University of Delaware
UD's Center for Global and Area Studies will offer the public lecture series "Continuity and Changes in Global Affairs" this fall.

Global lecture series

Series to examine 'Continuity and Changes in Global Affairs'


8:34 a.m., Aug. 28, 2013--The University of Delaware Center for Global and Area Studies (CGAS) has announced its fall lecture series, “Continuity and Changes in Global Affairs.”

The one-credit, pass/fail class (ARSC 367-010) will explore issues of continuities and changes in literature, history, anthropology, politics and economics, among other disciplinary approaches.

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Recognizing long-term continuities and discontinuities is essential to understanding how societies operate and evolve. This series explores such issues in different contexts in Africa, Asia, Europe and Latin America, as well as in the Islamic and Jewish world.

The lectures will take place on Wednesdays from 12:20-1:10 p.m. in 122 Memorial Hall. The first lecture will be held Wednesday, Sept. 18.

Those who have questions should direct inquiries to Carla Guerrón Montero at Students who took previous versions of this class are welcome to register again.

Lectures are open to the public, and are scheduled as follows:

Sept. 18 — Lu Ann de Cunzo, University of Delaware (European/American Studies), “Continuity and Change: the Legacy of Colonialism in Delaware.”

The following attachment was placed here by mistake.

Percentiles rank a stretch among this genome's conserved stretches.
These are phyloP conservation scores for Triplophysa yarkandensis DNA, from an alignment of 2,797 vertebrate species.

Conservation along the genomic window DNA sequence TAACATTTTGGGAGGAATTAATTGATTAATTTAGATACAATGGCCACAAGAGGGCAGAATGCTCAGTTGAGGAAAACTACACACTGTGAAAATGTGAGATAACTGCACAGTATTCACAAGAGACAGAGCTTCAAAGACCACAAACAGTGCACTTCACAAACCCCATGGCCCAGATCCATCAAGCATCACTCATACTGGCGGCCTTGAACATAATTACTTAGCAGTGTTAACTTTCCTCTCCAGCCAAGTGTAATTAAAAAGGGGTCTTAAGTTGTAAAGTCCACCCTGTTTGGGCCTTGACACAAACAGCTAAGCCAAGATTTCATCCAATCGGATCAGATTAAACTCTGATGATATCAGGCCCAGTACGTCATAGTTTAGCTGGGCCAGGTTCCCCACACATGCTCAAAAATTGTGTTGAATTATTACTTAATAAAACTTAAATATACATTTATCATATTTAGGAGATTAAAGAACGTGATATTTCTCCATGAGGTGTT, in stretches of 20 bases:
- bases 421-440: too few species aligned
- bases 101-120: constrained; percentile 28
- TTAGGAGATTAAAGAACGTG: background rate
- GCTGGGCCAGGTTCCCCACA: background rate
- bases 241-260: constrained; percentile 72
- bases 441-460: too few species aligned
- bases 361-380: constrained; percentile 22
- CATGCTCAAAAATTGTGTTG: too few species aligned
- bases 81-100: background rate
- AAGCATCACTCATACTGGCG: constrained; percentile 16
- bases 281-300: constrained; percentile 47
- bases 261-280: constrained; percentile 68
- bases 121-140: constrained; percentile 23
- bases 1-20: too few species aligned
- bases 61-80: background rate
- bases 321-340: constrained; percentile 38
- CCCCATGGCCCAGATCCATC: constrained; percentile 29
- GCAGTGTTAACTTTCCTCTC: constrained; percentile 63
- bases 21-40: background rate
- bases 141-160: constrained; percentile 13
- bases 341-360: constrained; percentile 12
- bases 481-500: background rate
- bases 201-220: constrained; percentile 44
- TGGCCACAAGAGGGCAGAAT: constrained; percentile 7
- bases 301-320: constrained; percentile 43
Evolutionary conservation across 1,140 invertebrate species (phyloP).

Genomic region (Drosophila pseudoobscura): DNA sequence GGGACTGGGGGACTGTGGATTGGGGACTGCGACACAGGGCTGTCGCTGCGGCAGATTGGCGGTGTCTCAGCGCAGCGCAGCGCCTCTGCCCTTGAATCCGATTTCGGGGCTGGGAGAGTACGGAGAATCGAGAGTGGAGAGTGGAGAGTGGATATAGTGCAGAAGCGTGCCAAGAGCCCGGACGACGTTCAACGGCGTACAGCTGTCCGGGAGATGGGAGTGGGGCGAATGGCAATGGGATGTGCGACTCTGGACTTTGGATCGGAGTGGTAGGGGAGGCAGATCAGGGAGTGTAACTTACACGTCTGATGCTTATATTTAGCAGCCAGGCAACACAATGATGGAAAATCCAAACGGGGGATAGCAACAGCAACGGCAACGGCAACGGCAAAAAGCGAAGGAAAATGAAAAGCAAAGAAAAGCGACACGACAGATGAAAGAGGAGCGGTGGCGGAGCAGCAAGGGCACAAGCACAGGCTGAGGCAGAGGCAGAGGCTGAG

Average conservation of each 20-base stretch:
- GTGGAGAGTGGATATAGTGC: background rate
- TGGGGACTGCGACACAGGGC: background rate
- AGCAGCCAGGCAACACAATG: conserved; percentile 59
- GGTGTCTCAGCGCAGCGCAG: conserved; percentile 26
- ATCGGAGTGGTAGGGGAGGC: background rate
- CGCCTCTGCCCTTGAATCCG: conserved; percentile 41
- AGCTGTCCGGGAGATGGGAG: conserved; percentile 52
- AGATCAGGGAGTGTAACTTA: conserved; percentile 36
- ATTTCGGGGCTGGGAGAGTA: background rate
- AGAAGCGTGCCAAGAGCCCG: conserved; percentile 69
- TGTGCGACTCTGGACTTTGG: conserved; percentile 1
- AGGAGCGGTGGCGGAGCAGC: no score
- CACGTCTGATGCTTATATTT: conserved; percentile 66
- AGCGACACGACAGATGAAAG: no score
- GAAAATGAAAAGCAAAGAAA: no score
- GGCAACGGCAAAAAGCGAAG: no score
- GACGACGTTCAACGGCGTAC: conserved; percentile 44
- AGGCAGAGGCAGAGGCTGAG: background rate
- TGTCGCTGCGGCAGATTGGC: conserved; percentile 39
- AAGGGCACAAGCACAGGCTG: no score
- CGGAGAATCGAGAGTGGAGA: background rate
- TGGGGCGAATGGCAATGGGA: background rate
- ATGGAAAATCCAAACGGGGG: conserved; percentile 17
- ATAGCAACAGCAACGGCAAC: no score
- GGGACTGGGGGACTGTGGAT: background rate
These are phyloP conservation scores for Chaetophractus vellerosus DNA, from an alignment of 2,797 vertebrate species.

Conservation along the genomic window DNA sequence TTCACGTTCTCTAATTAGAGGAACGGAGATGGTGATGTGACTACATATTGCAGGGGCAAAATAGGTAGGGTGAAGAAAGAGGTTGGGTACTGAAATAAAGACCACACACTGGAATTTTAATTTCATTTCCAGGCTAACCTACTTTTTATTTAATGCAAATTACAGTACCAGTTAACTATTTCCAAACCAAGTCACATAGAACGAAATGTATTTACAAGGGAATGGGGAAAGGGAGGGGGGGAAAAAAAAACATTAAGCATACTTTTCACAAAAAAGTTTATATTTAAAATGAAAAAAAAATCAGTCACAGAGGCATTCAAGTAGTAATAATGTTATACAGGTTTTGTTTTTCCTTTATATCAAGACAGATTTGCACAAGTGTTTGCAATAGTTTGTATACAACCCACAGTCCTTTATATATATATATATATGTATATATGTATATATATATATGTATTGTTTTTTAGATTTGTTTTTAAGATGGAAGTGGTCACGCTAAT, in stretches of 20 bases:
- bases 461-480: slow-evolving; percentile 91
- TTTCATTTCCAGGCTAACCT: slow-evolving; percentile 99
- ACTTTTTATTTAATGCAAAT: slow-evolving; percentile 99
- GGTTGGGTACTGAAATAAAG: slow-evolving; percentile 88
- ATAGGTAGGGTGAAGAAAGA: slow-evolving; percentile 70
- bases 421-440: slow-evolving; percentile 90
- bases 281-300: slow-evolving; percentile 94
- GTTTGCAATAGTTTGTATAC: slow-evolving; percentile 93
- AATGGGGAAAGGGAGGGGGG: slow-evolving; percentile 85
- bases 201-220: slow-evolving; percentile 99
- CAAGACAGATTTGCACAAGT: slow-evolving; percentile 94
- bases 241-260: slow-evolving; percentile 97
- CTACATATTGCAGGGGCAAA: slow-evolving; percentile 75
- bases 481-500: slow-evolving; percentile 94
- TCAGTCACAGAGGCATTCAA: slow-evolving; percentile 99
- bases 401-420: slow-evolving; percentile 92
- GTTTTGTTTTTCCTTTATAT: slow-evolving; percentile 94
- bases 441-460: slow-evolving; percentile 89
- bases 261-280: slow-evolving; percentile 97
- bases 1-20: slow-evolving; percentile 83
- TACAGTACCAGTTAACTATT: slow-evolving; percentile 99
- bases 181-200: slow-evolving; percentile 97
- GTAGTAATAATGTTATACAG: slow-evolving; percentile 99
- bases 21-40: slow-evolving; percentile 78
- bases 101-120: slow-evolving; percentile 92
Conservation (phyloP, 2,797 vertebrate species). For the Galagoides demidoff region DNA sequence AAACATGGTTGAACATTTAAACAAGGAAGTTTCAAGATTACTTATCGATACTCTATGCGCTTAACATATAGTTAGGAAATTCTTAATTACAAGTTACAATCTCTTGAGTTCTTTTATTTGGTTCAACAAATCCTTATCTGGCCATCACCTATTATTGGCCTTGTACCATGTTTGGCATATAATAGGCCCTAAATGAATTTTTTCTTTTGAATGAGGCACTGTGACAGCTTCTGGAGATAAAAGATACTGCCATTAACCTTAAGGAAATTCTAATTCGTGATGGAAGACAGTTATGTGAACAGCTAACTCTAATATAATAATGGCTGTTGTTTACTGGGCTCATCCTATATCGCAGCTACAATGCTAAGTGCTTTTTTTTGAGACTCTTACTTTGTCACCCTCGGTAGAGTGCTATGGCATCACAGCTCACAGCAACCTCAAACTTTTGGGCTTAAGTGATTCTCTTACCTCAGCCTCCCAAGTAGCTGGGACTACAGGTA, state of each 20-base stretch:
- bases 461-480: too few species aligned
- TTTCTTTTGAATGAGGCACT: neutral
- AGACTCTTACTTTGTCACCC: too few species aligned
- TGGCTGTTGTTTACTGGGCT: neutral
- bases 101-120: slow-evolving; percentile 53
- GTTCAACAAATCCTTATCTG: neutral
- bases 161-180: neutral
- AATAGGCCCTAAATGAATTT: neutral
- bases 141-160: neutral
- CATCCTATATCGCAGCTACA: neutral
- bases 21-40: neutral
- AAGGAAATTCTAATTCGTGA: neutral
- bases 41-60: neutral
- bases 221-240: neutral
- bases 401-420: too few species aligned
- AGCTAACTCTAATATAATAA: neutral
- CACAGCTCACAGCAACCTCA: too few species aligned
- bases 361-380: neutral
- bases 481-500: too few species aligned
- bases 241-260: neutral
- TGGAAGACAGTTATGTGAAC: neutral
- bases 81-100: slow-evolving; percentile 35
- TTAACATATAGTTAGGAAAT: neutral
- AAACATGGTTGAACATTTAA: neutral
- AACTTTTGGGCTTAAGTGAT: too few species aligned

Sept. 25 — Monica Dominguez Torres, University of Delaware (Latin America and Iberian Studies), “Picturing ‘Indian’ Nobility in Colonial Mexico.”

Oct. 2 — Mark Miller, University of Delaware (European Studies), “International Migration to Europe: Past, Present and Future.”

Oct. 9 — Jean Pfaelzer, University of Delaware (Asian Studies), “Driven Out: The Long Legacy of Deportation as U.S. Immigration Policy.”

Oct. 16 — Maria Aristigueta, University of Delaware (Latin American and Iberian Studies), “The Role of Civil Society in Continuity and Change in Cuba.”

Oct. 23 — Joshua White, Council on Foreign Relations (Islamic Studies), “Good Taliban, Bad Taliban? Deciphering Debates about the Islamic State in Pakistan.”

Oct. 30 — Roger Horowitz, Hagley Museum (Jewish Studies), “Kosher Coke: Processed Foods and the Observant Jewish Consumer.”

Nov. 6 — Monika Shafi, University of Delaware (European Studies), “Narratives of the Nation: Literary Responses to German Reunification.”

Nov. 13 — Melissa Melby, University of Delaware (Asian Studies), “Life Changes at the ‘Change of life’: Reflection and Redirection at Menopause among Japanese Women.”

Nov. 20 — Wunyabari Maloba, University of Delaware (African Studies), “Globalization and Women in Africa.”

For a flyer about the program in PDF format, click here.

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